Newsquirks | The Risk of Safety 

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Curses, Foiled Again
Royal Canadian Mounted Police arrived on the scene mere moments after an armed robber held up a bank in Vernon, British Columbia, because an RCMP detachment happened to be in the same building. The robber raced to his pickup truck, which wouldn’t start because the 20-year-old getaway driver had drained the battery listening to music. Police nabbed the 53-year-old suspect in a nearby bakery, where he and the driver had gone to call a taxi.

• When a police officer in York, Maine, stopped Richard Saunders, 53, for a defective headlight, Saunders yelled that he was rushing to the hospital because his pregnant girlfriend had gone into labor. While following Saunders to the hospital, Sgt. Gary Finley ran a check of the license plate that revealed the vehicle was stolen. Finley arrested Saunders at the hospital, where medical staff checked his girlfriend but released her because she appeared to be neither in labor nor pregnant.

The Risk of Safety
Insurance underwriters Lloyd’s of London said a sudden drop in disasters is costing it money by forcing its members to cut the amount of risk they will insure by $389 million. The Times reported that the recent lack of natural catastrophes and plane crashes have lowered risk-insurance premium rates by 5 to 20 percent.

Reach Out and Touch Someone
Japanese police arrested Takahiro Fujinuma, 37, for placing 2,600 calls to directory assistance over a six-month period. Tokyo investigators said he would try to start a conversation and then plead with female operators not to hang up. He told police he was lonely and became fond of annoying the operators. “I would go into ecstasy when a lady scolded me,” Jiji Press quoted him as saying. He was well known to telephone operators, who nicknamed him the “don’t-hang-up-man.”

What’s Bush’s Sign?
Members of Thailand’s ruling party objected when sign-language interpreters at a live broadcast of a parliamentary session that chose Samak Sundaravej, 72, as prime minister repeatedly referred to the new leader by holding their noses between two fingers. Samak’s supporters called the gesture an insult. The interpreters explained they often indicate prominent facial features as shorthand for dignitaries, pointing out that Samak is widely known as “Mr. Rose Apple Nose” because his nose resembles the fruit. “It is not meant as a nose joke,” interpreter Kanittha Rattanasin insisted. “We have touched our noses for years to refer to Samak, but people noticed this time because we had to repeat the movement more than 300 times.”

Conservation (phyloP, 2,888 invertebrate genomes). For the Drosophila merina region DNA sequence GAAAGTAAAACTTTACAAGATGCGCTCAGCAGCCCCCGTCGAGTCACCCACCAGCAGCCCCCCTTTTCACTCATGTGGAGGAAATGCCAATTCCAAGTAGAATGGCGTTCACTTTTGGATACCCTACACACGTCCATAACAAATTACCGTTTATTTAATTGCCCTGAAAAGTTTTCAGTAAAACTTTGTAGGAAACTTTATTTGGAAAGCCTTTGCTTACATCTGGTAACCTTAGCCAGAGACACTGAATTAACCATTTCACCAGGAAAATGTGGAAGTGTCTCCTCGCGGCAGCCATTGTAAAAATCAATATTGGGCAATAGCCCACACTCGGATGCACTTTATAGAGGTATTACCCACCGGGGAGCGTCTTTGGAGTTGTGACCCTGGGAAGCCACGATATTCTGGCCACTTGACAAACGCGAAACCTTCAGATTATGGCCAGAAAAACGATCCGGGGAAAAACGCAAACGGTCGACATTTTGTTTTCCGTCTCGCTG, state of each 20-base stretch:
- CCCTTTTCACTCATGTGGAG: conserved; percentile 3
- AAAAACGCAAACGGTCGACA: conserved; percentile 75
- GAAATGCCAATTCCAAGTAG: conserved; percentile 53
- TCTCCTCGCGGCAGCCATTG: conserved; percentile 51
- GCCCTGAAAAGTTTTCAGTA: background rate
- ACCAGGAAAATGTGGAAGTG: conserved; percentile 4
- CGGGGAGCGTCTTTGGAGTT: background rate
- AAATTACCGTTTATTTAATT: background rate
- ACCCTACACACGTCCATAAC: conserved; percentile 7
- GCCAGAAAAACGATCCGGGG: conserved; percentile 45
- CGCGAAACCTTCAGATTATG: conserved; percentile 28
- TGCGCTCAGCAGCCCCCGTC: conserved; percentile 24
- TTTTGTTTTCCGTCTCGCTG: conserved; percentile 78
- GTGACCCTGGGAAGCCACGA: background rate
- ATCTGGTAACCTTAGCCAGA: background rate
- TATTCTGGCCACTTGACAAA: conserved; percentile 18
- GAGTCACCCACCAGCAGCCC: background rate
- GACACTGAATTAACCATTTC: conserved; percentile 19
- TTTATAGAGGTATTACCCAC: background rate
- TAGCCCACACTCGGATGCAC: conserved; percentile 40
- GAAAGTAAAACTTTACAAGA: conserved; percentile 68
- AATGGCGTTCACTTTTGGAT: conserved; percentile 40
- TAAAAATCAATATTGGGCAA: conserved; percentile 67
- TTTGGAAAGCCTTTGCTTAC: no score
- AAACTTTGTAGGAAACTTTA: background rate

Literary Theories
Britain’s prize-winning novelist Joan Brady won a $223,000 settlement after claiming that fumes from a shoe factory near her home in Totnes, Devon, drove her to write lowbrow thrillers. Brady, the first woman to win the Whitbread Book of the Year award for her 1993 novel The Theory of War, insisted the solvent fumes used by the factory intoxicated her to the point where couldn’t concentrate, causing her to abandon the novel she had been working on and instead write a crime story because she found it easier.

• A few weeks after Tanja Shelton, 35, began working as a production control scheduler at Sioux Automation in Sioux Center, Iowa, her supervisor noticed she was typing almost constantly. An investigation showed Shelton was writing a romance novel. After she was fired, Shelton filed a claim for unemployment benefits, testifying that her writing was a way of honing her job skills during slow periods. “I was just typing my thoughts down, trying to keep my brain moving,” she explained. “I wanted to improve my typing skills.” Her claim was denied, but she vowed to finish the novel. The Des Moines Register noted that her abrupt dismissal meant she didn’t have time to copy the most recently completed pages, but she was able to recover them once they were entered into evidence at the unemployment hearing.

• Novels written on cell phones are being published in book form in Japan, where five of last year’s best-selling novels were originally cell phone novels. The biggest was written by a 21-year-old woman named Rin, who The New York Times reported tapped out the love tragedy while commuting to her part-time job during her senior year in high school. Rin uploaded passages on a popular Website for prospective authors. Turned into a 142-page hardcover book, it sold 400,000 copies.

• Louise Jekowski, 53, called police to her home in Arvada, Colo., and admitted strangling her 86-year-old mother. According to an arrest affidavit, Jekowski said “she did not want to take care of her mother any longer” and was ready to go to prison “where she could then just read books.”

Two for One
The North Carolina Court of Appeals ruled that a woman whose breast implants were damaged in an on-the-job car accident should be compensated for only one implant replacement, not both. Penny M. Rumple Richardson filed a workers’ compensation claim, explaining the accident caused her implants to ripple and shrink. Greensboro plastic surgeon Dr. David Bowers testified that Richardson’s right implant had ruptured and the left implant showed signs of rippling, so he decided to replace both implants, but he added that the left implant most likely had rippling because it was under-filled. In denying her claim, two judges on the panel did acknowledge that workers’ compensation covers breast implants because they are a “prosthetic device that functions as part of the body.” The dissenting member, Judge James Wynn Jr., said Richardson needed both replaced so her implants would be “symmetrical and evenly matched.”

Compiled from the nation’s press by Roland Sweet. Submit items, citing date and source, to P.O. Box 8130, Alexandria VA 22306.

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